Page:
it must, however, be observed, has been found of late years to produce the most melancholy results, in regard to the health, as well as the morals, of the poorer population. Still, upon the whole, the increase of salubrity, within the last seventy years, is proved by the fact, that the annual mortality is now only one in thirty-one; whereas, in 1750, it appears to have been one in twenty-three. Several causes, natural and artificial, conduce to the generally remarkable healthiness of this capital. Cleanliness, above all, is much promoted by the construction of the pavements, which are mostly very compact, that in the middle, for carriages, forming a small convexity to pass the water off by channels; and on each side is a broad level path, formed of flag-stones, raised a little above the centre, for the convenience of foot-passengers. The sewers beneath are large vaulted channels, communicating with each house by smaller ones, and with every street by convenient openings and gratings, to carry off all filth which can be conveyed in that manner into the river: the mud, or other rubbish, that accumulates on the surface of the streets, is taken away by persons employed at the public expence for that purpose. The breadth of the streets, and the space respectively occupied by families residing in London, contribute greatly to the same salutary effects; and, perhaps, among the chief artificial causes, may be reckoned the description and quality of the food of the inhabitants. Probably there is no city in the world where the labouring population, and certainly none where the middling classes, enjoy so large a share of the necessaries and inferior comforts of life, as in the metropolis; and this ease of condition is no doubt a powerful agent towards the health as well as the happiness of a people. In the year 1650, the total number of deaths was 8764; in 1700, they were 19,443; in 1750, they were 23,727; in 1798 and 1799, they were 18,000 in each year; and in 1800, they were 25,068; in 1801, they were 19,574; in 1806, they were 17,938, viz. 9215 males, and 8723 females.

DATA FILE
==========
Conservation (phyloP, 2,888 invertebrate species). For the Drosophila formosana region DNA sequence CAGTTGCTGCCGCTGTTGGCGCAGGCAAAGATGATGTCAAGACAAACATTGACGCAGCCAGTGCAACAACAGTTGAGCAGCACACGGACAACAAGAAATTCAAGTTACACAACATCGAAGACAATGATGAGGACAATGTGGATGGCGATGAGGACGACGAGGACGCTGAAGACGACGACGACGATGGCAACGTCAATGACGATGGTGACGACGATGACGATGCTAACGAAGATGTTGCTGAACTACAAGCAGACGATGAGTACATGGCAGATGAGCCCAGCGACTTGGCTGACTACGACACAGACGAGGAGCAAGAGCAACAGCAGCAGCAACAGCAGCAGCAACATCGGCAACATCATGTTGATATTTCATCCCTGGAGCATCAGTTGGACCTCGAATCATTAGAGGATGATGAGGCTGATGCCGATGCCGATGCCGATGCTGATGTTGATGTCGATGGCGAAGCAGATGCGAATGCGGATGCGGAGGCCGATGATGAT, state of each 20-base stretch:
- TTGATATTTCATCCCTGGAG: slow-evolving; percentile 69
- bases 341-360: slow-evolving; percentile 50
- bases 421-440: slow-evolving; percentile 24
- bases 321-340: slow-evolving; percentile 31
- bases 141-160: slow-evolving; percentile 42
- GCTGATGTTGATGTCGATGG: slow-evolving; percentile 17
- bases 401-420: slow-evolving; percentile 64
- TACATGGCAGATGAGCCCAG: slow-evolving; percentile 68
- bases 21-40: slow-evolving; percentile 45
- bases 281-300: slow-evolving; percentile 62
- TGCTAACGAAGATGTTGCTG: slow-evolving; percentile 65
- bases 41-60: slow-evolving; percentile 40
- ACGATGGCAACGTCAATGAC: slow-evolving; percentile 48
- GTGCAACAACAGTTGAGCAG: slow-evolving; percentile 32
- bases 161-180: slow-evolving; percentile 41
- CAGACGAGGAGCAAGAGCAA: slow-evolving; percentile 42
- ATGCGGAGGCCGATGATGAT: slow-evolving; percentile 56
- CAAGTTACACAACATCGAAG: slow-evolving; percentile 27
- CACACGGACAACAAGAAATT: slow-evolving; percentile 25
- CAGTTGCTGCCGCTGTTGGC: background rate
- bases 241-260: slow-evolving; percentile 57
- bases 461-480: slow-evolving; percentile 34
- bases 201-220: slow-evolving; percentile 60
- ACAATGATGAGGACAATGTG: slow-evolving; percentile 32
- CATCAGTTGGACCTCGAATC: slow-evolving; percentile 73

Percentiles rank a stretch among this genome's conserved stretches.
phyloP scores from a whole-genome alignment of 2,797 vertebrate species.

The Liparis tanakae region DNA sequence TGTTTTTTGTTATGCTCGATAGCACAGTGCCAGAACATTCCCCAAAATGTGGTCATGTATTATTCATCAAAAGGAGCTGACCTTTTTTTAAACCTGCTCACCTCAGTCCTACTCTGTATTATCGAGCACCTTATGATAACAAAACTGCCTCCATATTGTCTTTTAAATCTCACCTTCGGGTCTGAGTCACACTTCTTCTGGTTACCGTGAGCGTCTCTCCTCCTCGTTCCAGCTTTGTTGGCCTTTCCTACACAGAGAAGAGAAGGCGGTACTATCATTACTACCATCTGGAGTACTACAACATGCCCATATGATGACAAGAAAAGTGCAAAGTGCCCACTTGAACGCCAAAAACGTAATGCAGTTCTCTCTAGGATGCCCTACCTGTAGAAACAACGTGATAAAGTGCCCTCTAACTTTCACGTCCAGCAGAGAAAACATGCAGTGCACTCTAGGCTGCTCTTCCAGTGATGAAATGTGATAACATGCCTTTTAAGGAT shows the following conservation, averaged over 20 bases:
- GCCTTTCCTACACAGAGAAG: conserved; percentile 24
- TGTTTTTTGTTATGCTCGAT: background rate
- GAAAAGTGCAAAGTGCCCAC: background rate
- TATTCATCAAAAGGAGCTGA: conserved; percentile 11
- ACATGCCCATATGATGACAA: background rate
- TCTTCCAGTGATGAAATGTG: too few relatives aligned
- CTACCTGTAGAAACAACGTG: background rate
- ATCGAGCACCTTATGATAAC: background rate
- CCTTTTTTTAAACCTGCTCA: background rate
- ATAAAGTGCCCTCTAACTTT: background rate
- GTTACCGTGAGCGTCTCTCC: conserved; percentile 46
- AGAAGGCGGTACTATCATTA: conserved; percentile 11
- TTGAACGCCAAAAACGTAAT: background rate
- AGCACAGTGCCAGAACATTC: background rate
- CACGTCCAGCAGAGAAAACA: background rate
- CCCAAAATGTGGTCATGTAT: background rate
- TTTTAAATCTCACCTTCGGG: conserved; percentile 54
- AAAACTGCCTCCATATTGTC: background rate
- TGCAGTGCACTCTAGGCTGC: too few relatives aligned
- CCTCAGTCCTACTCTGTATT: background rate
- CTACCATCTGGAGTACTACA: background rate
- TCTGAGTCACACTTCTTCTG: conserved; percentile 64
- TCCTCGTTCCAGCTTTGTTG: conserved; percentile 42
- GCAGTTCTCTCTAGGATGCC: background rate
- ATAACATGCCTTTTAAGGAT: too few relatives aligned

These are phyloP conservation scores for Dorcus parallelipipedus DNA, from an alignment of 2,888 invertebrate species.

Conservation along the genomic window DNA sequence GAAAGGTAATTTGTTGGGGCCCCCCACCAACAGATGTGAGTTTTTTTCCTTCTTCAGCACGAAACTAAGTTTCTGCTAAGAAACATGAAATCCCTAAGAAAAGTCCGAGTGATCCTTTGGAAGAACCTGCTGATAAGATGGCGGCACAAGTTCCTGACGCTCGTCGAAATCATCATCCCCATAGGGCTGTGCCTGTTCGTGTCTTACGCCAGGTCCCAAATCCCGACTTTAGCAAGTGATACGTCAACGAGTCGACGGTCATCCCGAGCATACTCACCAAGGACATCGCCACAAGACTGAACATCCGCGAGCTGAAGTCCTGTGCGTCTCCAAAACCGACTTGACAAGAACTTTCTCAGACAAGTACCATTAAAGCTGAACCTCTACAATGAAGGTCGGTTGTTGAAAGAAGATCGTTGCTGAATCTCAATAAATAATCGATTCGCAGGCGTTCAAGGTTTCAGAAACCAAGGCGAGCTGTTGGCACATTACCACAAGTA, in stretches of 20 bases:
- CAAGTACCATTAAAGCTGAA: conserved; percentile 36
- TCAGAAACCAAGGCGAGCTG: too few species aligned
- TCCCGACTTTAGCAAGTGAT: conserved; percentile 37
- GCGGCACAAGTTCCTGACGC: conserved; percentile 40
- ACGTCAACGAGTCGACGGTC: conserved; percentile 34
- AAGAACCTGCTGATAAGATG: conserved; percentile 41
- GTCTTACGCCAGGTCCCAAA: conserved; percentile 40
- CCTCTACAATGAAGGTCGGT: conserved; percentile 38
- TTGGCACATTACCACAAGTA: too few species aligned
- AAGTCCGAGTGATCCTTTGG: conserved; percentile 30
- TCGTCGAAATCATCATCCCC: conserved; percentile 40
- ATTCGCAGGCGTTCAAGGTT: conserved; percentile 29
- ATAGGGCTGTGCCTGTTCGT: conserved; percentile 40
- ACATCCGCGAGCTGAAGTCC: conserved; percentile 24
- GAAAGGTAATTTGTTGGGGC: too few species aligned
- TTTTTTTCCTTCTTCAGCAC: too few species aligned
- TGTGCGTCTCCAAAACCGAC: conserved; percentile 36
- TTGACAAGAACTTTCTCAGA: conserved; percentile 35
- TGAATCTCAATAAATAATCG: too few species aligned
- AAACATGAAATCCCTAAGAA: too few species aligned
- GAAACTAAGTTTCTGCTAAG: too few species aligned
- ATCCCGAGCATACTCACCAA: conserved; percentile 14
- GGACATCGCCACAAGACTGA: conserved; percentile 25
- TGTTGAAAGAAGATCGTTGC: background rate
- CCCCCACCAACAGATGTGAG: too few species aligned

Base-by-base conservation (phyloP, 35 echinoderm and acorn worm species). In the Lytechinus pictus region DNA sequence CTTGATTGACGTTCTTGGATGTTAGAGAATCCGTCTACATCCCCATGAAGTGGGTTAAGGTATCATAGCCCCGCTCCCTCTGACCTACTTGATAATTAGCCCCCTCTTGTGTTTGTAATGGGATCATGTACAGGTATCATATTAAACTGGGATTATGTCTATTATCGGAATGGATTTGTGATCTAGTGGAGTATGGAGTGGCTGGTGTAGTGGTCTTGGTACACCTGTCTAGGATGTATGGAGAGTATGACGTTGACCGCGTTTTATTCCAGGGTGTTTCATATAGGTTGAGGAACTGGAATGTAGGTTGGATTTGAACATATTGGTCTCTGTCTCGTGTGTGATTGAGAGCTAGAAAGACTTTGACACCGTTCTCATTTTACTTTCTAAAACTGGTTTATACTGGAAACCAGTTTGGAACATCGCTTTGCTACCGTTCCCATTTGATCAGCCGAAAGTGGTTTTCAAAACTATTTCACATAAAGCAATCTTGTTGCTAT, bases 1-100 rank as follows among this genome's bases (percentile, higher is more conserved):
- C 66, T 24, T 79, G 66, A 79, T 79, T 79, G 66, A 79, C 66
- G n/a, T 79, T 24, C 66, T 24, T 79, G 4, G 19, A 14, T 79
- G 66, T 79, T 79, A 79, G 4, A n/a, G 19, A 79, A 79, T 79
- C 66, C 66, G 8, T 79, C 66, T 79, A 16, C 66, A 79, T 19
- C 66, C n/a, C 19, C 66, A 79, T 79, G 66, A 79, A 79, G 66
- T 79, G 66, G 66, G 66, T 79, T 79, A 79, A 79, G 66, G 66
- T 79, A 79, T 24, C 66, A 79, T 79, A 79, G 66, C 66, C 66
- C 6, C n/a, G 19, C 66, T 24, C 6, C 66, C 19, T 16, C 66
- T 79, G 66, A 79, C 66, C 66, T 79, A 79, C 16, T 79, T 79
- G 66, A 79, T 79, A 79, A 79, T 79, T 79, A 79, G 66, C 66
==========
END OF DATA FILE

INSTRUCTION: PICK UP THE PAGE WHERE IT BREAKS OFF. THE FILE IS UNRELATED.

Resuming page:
Historical Notices of the Principal Events connected with the Metropolis from the earliest Period to the Present Time.

LONDON is first presented to our notice, in the pages of history, as a Roman town; for the romantic tale of Geoffrey of Monmouth, who ascribes the erection of a city on this spot to Brute, monarch of Britain, 1000 years before the Christian æra, deserves no credit. But though we reject this and similar fables of the Welsh Chroniclers relative to the origin of London, the existence of a British town on the present site may be admitted as extremely probable. Cæsar, in his Commentaries, mentions the Trinobantes, as a tribe inhabiting the northern bank of the Thames, and slightly alludes to their principal settlement, as Civitas Trinobantum. This probably was London, which Ammianus Marcellinus, in the fourth century, designates as Augusta Trinobantum, an ancient town, once called Lundinium." The situation of this place was precisely such as the ancient Britons were accustomed to choose for their stationary towns, as described by the Roman writers. Their establishments were fixed in the midst of woods and marshes, and such was originally the site of London. To the east were woods, of which the forests of Epping and Hainault exhibit the remains. The north side was protected by the fens of Finsbury; on the west flowed the river Fleet, said to have been a navigable stream; and on the south was the Thames, the southern bank of which must then have been a continued morass. The appellation by which this city was known to the Romans, strengthens the opinion that it was originally a British town; for Londinium, or Lundinium, may, with probability, be derived from the British Llyn-Din, the town or fortress on the lake, llyn signifying a lake, or broad stream, and din a fortified town, in the old British language.

Ptolemy, the ancient geographer, has described Roman